Linux LVM

In the past I have wrote lots of different little blurbs on LVM but I have been using it a lot and needed to document all the processes.  I will consolidate all my past posts into this one:

Logical Volume Management provides a great deal of flexibility allowing you to dynamically re-allocate blocks of space to different file systems.  Traditional volume manage relies upon strict partition boundaries separating and containerizing each mount point.  Logical Volume Management in linux takes control of the whole drive (or partition) carving it out into equal chunks called physical extents (PE).  Each PE is addressed by it’s logical extent (LE) address.  Groups of LE’s are grouped together to form logical volumes (LV) that are used to mount as file systems.   Then LV’s are grouped into volume groups (VG) for management purposes.

All of the information below is the command line versions of LVM management.  There are lots of quality GUI tools to manage LVM but since I rarely run graphical linux command line is my friend.

Display LVM Information

Display Physical Volume information – pvdisplay

This command will display information on the physical volumes.  Physical volumes fall along partition and traditional linux storage boundries.   This is how you will identify what physical disks are involved in your lvm’s

[root@linuxmonkey2 ~]# pvdisplay
 --- Physical volume ---
 PV Name               /dev/sdb3
 VG Name               storagevg
 PV Size               456.83 GB / not usable 15.15 MB
 Allocatable           yes
 PE Size (KByte)       32768
 Total PE              14618
 Free PE               1
 Allocated PE          14617
 PV UUID               3bwFUg-N06S-yTr9-BkoS-nndD-XcXz-G308fy

As you can see this displays a lot of information on the physical volume and some additional information on PE’s and volume group associated with the physical volume.

Display logical volumes – lvdisplay

This command will display information on the logical volumes.  Logical volumes are mountable partitions made up of one or more PE’s.   Logical volumes have to have a traditional file system placed upon them before they are usable.  This will help you identify what things can be mounted:

lvdisplay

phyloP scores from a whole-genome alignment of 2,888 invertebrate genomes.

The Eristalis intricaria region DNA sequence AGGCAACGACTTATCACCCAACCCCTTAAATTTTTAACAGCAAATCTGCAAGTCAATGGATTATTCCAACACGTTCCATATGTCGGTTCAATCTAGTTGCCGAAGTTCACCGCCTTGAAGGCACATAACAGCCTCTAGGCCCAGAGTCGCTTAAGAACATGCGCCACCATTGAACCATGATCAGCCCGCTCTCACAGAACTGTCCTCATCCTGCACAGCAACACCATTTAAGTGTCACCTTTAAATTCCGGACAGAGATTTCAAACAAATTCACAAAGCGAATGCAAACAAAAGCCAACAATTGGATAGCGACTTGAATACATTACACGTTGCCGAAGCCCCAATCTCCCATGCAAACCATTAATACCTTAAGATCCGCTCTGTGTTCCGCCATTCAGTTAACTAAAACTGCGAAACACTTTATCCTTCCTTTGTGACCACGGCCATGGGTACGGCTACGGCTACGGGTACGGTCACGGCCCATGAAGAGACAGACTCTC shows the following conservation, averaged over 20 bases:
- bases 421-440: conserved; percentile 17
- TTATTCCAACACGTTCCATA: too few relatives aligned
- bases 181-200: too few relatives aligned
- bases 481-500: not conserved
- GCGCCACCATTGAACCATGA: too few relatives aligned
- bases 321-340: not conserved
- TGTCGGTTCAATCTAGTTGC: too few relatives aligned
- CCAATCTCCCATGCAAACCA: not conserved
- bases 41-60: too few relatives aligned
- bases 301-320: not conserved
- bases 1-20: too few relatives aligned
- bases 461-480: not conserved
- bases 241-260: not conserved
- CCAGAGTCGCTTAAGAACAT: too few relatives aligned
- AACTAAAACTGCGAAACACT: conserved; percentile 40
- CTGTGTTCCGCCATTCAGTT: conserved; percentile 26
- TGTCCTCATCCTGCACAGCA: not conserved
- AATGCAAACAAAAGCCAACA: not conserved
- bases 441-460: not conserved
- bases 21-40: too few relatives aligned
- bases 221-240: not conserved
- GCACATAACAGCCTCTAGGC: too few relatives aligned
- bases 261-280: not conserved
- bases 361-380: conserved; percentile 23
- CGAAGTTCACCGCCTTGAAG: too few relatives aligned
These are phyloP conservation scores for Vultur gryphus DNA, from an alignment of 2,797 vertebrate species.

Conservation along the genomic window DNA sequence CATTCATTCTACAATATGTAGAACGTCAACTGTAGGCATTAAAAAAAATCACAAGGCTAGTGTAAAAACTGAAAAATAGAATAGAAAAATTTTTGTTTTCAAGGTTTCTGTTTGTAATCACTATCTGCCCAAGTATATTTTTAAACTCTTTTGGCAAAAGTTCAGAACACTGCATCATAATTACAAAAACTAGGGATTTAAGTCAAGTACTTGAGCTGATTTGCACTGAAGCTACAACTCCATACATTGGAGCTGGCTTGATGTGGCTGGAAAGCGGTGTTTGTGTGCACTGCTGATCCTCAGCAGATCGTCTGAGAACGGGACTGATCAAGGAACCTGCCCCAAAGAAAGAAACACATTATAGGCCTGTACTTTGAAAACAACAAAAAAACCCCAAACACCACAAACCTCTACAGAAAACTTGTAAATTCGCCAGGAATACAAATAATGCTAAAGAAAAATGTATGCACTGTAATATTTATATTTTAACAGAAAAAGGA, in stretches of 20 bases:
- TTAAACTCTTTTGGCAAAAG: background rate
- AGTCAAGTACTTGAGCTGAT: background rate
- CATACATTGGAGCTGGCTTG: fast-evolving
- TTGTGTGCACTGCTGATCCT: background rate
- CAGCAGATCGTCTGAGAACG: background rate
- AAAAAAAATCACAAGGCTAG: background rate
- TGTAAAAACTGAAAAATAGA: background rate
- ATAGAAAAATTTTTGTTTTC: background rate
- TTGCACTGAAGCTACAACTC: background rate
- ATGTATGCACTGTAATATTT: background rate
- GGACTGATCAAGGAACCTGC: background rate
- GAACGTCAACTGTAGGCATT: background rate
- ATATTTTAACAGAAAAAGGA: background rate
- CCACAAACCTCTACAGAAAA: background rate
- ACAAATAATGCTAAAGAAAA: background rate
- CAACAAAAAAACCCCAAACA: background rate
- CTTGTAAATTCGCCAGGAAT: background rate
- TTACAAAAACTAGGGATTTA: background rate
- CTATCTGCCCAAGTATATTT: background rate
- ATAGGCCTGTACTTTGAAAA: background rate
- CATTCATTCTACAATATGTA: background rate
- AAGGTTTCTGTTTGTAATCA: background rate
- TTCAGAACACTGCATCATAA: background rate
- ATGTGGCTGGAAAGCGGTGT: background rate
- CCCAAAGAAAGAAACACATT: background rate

--- Logical volume ---
 LV Name                /dev/storagevg/storagelv01
 VG Name                storagevg
 LV UUID                GMp2kU-kAMc-ju8o-NJRB-hQ9u-CQ1O-dBi2mX
 LV Write Access        read/write
 LV Status              available
 # open                 1
 LV Size                456.78 GB
 Current LE             14617
 Segments               1
 Allocation             inherit
 Read ahead sectors     auto
 - currently set to     256
 Block device           253:2

LV Name provides a persistent path that can be mounted via fstab you could also mount it via UUID provided by this command.

Display Volume Group – vgdisplay

This command will display information on the volume group which is a grouping of physical volumes on your system.  (not presented by the graphic very well).  By adding multiple drives to a vg you can increase the size of a lv dynamically without getting larger hard drives.

[root@linuxmonkey2 ~]# vgdisplay
 --- Volume group ---
 VG Name               storagevg
 System ID
 Format                lvm2
 Metadata Areas        1
 Metadata Sequence No  2
 VG Access             read/write
 VG Status             resizable
 MAX LV                0
 Cur LV                1
 Open LV               1
 Max PV                0
 Cur PV                1
 Act PV                1
 VG Size               456.81 GB
 PE Size               32.00 MB
 Total PE              14618
 Alloc PE / Size       14617 / 456.78 GB
 Free  PE / Size       1 / 32.00 MB
 VG UUID               0csogH-bjz3-qP4z-JM63-YLpO-YpRy-Kqci71

This displays basic volume information in order to figure out what physical volumes are part of the vg use the pvdisplay command.

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